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The Economics of Meaning

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  • Niklas Karlsson
  • George Loewenstein
  • Jane McCafferty

Abstract

In this paper we draw attention to an important motive – the desire for meaning – that drive considerable human behavior and economic activity, but has been largely ignored by economists. We distinguish four interpretations of meaning that differ in the degree to which they are amenable to modeling using the standard economic tools of utility maximization. These four interpretations are, in decreasing order of their amenability to modeling in conventional terms: (1) meaning as a resolution of preferences; (2), meaning as an extension of oneself either socially or temporally; (3) meaning as an act of making sense of one’s life; and (4) meaning as an assertion of free will. Drawing upon psychology and literature we analyze implications of these four interpretations of meaning for economics.

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Article provided by Nordic Journal of Political Economy in its journal Nordic Journal of Political Economy.

Volume (Year): 30 (2004)
Issue (Month): ()
Pages: 61-75

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Handle: RePEc:noj:journl:v:30:y:2004:p:61-75

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  1. Loomes, Graham, 1988. "Further Evidence of the Impact of Regret and Disappointment in Choice under Uncertainty," Economica, London School of Economics and Political Science, vol. 55(217), pages 47-62, February.
  2. Loewenstein, George, 1987. "Anticipation and the Valuation of Delayed Consumption," Economic Journal, Royal Economic Society, vol. 97(387), pages 666-84, September.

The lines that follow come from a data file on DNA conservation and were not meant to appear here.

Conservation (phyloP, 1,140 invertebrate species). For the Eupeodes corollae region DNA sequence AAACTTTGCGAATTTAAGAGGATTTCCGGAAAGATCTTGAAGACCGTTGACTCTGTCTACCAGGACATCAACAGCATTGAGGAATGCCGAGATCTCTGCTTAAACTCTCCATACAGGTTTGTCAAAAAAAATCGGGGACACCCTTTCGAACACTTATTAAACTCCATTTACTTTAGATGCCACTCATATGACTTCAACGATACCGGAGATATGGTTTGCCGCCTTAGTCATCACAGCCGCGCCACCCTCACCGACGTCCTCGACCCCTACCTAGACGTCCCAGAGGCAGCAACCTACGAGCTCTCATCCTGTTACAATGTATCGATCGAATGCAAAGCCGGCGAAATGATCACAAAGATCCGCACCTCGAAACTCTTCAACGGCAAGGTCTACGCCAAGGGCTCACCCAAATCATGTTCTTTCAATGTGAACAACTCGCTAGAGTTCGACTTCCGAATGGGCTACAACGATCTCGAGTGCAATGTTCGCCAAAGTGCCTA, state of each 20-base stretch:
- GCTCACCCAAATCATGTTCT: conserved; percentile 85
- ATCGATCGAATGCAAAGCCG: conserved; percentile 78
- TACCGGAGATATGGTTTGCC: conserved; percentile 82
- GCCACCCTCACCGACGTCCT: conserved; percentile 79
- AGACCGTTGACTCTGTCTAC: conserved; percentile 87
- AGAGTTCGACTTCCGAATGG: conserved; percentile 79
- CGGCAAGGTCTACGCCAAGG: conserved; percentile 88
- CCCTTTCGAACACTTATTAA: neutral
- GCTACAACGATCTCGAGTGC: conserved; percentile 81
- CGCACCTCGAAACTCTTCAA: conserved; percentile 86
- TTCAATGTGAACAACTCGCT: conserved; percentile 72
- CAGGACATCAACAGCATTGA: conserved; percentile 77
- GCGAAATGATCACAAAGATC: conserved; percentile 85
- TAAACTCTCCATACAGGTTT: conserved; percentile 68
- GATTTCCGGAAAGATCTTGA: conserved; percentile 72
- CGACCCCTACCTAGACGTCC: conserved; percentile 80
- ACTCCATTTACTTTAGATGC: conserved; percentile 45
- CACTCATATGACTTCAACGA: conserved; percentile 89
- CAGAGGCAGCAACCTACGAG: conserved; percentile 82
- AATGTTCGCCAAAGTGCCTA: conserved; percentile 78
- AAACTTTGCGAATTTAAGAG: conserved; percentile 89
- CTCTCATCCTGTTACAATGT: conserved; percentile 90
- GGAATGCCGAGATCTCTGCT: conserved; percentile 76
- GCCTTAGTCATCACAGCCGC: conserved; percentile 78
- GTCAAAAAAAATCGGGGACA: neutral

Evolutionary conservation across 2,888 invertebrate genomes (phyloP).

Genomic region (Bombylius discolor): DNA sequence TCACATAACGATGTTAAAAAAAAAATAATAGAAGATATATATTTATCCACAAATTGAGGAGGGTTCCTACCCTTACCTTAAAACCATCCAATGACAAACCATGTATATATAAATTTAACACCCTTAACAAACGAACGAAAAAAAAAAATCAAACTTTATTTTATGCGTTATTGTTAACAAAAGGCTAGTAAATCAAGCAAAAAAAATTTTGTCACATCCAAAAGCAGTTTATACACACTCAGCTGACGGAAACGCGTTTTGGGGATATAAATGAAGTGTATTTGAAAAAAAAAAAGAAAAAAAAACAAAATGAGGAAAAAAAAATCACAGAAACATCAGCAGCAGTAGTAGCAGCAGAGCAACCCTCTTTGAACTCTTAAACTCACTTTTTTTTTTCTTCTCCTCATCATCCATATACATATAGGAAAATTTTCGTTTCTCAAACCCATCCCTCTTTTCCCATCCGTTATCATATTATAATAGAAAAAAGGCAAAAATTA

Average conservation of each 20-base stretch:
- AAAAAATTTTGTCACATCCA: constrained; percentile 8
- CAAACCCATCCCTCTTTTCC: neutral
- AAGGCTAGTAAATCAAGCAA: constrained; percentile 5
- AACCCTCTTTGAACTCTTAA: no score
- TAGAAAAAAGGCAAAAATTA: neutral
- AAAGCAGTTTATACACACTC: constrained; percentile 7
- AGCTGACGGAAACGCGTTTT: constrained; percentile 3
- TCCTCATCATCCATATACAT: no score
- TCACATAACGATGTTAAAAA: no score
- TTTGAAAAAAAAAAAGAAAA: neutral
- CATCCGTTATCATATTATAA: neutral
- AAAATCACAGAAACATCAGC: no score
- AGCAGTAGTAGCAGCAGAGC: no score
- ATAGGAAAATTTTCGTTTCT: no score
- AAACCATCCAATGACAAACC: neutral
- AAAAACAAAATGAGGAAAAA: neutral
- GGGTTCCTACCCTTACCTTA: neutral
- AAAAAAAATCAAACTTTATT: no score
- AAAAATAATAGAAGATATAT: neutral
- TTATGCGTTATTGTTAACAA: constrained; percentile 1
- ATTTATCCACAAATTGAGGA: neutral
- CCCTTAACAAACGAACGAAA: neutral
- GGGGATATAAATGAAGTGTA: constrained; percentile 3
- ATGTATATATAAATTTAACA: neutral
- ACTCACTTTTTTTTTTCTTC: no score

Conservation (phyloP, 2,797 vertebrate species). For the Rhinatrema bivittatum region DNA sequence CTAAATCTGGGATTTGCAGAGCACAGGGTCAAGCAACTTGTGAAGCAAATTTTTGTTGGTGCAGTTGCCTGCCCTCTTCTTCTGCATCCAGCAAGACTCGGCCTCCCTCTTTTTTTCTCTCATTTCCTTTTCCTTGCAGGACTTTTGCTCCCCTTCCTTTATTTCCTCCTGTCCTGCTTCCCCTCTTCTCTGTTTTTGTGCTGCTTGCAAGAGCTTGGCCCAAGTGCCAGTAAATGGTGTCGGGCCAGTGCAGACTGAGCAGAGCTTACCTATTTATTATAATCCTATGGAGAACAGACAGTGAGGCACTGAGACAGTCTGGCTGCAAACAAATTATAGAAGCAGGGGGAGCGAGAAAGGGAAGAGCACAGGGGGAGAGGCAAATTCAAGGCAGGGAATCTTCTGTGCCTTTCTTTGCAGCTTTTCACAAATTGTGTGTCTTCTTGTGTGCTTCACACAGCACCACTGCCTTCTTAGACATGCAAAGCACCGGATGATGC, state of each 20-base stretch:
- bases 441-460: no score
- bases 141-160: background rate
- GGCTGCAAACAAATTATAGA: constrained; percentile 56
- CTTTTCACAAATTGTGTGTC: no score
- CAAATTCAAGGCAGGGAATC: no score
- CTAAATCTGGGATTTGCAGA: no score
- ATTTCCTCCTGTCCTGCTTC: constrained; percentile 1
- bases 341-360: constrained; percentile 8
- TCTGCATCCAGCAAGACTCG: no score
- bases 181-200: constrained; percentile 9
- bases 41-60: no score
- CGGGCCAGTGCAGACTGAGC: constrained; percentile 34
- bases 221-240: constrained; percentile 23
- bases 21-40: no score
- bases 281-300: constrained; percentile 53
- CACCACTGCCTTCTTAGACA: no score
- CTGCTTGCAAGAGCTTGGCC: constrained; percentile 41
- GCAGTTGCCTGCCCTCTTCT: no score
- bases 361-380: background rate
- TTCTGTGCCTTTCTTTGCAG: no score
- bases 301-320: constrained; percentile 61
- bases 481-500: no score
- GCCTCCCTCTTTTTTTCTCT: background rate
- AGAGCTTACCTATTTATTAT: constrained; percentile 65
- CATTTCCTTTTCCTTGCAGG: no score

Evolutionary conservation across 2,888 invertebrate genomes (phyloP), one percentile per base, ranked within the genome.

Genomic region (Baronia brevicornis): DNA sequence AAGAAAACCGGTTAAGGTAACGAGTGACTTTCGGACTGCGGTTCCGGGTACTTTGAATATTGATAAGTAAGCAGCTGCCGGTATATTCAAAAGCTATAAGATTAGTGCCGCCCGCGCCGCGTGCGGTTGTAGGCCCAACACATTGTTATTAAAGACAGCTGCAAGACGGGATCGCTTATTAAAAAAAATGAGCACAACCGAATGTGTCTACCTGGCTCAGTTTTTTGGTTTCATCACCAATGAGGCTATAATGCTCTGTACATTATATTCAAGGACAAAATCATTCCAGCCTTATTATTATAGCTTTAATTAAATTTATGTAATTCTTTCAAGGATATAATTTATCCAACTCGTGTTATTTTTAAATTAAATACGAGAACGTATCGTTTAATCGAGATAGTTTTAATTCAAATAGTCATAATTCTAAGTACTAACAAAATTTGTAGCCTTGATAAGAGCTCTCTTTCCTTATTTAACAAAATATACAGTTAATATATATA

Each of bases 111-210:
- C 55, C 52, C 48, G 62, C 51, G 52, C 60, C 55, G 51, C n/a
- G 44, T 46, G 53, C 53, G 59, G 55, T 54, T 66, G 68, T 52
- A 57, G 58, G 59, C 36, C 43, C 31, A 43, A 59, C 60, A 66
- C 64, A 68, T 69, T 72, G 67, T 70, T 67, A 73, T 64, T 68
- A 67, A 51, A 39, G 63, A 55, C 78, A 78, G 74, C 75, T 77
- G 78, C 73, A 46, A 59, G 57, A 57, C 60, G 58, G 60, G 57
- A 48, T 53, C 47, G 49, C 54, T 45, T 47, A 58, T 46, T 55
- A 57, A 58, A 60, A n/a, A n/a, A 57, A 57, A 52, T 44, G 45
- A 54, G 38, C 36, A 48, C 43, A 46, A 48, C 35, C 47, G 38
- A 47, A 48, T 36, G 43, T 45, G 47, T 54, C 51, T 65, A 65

3. George A. Akerlof & Rachel E. Kranton, 2000. "Economics And Identity," The Quarterly Journal of Economics, MIT Press, vol. 115(3), pages 715-753, August.
  4. Loomes, Graham & Sugden, Robert, 1982. "Regret Theory: An Alternative Theory of Rational Choice under Uncertainty," Economic Journal, Royal Economic Society, vol. 92(368), pages 805-24, December.
  5. Dan Ariely & George Loewenstein & Drazen Prelec, 2003. ""Coherent Arbitrariness": Stable Demand Curves Without Stable Preferences," The Quarterly Journal of Economics, MIT Press, vol. 118(1), pages 73-105, February.
  6. Loewenstein, George, 1999. "Because It Is There: The Challenge of Mountaineering . . . for Utility Theory," Kyklos, Wiley Blackwell, vol. 52(3), pages 315-43.
  7. Messick, David M., 1999. "Alternative logics for decision making in social settings," Journal of Economic Behavior & Organization, Elsevier, vol. 39(1), pages 11-28, May.
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Cited by:
  1. Loewenstein, George & Ubel, Peter A., 2008. "Hedonic adaptation and the role of decision and experience utility in public policy," Journal of Public Economics, Elsevier, vol. 92(8-9), pages 1795-1810, August.
  2. Jay Kimiecik, 2011. "Exploring the Promise of Eudaimonic Well-Being Within the Practice of Health Promotion: The “How” is as Important as the “What”," Journal of Happiness Studies, Springer, vol. 12(5), pages 769-792, October.
  3. George Loewenstein, 2009. "That Which Makes Life Worthwhile," NBER Chapters, in: Measuring the Subjective Well-Being of Nations: National Accounts of Time Use and Well-Being, pages 87-106 National Bureau of Economic Research, Inc.

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